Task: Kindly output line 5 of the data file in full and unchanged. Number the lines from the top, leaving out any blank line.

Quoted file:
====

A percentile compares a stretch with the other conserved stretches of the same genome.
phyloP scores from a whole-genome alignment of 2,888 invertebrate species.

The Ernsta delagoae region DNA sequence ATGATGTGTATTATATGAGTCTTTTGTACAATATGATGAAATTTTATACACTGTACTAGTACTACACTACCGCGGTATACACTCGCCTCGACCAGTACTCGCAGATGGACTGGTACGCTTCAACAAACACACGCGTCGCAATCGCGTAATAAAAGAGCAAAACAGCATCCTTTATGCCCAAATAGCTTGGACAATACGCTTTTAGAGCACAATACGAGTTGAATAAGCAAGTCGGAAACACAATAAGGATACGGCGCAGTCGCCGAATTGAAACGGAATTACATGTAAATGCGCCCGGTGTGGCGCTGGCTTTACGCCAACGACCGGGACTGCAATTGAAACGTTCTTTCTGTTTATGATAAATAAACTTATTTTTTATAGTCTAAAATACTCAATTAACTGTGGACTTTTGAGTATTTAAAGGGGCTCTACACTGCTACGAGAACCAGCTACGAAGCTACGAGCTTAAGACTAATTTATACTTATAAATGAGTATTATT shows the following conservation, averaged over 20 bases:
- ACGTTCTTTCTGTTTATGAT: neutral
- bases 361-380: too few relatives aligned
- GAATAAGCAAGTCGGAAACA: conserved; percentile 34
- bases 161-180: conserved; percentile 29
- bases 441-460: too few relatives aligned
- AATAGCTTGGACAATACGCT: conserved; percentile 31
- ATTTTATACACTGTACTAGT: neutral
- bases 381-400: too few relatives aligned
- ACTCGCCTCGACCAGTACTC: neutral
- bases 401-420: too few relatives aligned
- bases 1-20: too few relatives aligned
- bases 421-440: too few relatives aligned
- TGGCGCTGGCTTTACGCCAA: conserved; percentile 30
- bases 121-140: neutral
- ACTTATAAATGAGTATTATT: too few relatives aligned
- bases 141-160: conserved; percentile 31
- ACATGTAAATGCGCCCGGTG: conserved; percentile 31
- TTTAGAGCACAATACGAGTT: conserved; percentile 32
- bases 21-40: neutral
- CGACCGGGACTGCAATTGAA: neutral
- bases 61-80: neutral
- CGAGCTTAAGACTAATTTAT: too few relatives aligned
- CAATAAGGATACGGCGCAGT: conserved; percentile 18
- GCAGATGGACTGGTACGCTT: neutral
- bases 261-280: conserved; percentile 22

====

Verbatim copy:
- bases 361-380: too few relatives aligned